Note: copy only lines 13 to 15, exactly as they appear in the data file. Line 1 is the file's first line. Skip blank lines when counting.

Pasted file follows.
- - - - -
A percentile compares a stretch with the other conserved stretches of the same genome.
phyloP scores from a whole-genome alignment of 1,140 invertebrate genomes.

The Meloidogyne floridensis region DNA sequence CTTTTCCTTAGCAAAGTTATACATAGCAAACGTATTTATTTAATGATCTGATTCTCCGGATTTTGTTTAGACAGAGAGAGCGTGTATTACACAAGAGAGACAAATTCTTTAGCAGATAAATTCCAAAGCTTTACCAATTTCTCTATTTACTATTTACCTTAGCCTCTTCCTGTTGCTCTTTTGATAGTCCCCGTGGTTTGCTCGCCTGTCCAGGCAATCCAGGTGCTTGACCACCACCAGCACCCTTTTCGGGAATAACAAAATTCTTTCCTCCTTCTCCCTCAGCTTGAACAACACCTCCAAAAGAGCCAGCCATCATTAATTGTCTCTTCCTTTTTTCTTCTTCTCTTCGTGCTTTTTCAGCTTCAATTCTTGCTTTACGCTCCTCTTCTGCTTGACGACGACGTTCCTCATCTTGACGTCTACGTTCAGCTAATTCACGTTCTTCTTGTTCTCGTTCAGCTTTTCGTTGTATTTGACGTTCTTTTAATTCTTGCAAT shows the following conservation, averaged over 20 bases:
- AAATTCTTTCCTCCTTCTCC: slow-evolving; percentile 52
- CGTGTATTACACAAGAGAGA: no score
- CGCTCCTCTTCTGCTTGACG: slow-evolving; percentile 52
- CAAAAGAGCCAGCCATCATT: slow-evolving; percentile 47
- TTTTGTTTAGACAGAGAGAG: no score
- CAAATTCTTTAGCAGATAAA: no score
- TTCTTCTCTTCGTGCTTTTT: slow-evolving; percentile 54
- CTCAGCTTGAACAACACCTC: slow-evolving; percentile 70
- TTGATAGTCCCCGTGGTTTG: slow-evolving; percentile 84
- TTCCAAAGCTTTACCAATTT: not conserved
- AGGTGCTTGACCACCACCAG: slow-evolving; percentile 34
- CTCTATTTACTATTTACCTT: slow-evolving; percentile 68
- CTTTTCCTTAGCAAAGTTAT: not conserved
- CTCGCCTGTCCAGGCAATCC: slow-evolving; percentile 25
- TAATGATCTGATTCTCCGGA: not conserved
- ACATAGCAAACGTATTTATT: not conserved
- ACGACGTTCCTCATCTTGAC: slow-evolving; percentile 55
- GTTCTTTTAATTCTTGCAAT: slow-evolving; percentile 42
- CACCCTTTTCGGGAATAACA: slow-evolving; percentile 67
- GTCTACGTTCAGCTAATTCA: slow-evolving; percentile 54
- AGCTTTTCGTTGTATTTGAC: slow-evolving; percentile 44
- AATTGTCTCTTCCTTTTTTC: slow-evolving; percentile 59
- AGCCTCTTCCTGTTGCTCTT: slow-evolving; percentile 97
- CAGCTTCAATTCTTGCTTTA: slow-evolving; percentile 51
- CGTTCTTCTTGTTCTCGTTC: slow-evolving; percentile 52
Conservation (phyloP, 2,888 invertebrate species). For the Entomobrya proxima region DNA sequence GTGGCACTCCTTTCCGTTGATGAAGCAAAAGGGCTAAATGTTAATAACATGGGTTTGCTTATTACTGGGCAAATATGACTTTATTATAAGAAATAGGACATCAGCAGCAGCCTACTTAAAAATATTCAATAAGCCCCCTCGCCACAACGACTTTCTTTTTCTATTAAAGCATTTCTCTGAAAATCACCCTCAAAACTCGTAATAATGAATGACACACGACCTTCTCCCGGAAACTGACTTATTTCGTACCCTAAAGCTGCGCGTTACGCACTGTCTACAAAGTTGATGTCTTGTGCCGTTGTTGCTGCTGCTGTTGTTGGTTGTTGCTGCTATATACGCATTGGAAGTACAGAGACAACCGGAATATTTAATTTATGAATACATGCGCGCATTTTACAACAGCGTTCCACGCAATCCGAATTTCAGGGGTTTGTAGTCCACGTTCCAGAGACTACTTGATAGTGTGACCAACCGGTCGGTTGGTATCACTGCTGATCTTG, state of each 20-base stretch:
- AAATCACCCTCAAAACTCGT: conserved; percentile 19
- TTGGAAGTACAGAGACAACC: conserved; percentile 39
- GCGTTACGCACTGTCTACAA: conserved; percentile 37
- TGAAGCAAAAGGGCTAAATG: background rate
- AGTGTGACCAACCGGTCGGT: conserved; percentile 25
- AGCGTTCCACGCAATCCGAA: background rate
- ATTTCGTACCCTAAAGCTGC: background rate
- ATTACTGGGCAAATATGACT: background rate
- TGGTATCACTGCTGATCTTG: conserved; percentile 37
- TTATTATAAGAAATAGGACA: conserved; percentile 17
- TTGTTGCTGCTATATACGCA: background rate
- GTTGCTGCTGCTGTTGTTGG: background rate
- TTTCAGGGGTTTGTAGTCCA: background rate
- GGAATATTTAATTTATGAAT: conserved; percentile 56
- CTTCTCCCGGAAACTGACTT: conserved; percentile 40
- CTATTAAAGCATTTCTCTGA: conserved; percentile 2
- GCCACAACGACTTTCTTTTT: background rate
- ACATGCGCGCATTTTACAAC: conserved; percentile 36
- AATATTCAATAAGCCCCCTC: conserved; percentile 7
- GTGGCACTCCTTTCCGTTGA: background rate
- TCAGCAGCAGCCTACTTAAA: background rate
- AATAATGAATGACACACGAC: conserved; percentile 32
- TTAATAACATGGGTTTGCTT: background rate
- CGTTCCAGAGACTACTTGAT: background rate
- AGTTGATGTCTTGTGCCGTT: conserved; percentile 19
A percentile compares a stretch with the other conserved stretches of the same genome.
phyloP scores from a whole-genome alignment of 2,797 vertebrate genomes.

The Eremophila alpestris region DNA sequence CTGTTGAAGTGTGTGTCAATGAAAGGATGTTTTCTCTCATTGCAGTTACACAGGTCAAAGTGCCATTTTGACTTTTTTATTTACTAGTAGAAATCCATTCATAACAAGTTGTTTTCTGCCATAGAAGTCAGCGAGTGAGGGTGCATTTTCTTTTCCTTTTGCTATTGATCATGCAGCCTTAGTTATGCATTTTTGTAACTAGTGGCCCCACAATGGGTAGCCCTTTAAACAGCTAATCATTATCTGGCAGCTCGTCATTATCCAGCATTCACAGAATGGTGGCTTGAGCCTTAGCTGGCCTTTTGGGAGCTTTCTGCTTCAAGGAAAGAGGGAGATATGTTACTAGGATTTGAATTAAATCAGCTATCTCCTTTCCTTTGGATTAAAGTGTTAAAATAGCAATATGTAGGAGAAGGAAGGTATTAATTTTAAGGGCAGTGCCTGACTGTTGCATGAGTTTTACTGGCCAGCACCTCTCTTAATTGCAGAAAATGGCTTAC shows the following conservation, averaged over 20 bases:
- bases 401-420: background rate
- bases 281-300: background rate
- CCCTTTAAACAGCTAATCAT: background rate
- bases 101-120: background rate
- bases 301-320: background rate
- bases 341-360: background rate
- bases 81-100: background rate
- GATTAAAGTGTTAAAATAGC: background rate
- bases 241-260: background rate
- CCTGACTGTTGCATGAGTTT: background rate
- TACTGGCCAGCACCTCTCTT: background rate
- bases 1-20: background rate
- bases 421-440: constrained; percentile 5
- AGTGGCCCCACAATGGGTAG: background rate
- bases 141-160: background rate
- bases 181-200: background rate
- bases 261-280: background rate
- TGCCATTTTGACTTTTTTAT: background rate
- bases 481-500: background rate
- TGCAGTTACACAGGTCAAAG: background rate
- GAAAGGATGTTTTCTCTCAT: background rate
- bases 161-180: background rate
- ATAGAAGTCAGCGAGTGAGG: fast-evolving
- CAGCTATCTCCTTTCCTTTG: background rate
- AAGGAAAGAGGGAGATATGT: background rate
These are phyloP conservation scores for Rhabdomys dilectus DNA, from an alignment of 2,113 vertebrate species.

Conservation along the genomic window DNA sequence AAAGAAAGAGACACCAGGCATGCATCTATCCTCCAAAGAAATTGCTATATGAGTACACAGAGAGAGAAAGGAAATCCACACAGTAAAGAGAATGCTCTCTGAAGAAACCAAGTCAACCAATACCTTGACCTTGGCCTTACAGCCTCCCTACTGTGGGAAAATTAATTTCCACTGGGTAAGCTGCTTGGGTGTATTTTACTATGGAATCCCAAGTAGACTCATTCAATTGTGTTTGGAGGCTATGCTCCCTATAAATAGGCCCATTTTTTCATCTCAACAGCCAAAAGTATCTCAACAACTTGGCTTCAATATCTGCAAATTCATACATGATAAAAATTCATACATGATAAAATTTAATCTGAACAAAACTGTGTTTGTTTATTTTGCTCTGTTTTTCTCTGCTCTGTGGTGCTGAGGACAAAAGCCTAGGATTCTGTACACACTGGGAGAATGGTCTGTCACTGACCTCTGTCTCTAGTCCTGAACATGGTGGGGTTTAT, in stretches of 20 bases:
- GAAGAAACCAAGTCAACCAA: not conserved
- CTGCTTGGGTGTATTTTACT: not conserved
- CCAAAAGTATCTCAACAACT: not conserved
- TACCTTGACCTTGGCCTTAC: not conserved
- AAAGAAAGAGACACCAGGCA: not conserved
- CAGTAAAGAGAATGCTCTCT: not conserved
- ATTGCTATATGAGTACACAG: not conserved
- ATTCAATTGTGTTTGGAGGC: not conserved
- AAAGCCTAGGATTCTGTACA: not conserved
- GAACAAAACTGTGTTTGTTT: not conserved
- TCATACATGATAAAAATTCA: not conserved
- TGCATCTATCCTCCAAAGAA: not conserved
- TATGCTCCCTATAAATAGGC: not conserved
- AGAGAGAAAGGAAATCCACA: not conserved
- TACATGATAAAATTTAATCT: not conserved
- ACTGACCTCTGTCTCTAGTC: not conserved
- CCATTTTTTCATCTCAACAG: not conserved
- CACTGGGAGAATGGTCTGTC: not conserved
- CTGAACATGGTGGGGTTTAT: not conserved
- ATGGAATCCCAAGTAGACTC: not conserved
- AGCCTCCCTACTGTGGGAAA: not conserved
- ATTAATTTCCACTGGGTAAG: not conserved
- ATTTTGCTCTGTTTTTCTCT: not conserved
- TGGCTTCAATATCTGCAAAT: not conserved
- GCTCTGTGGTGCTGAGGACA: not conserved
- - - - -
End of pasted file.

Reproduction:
- TTCCAAAGCTTTACCAATTT: not conserved
- AGGTGCTTGACCACCACCAG: slow-evolving; percentile 34
- CTCTATTTACTATTTACCTT: slow-evolving; percentile 68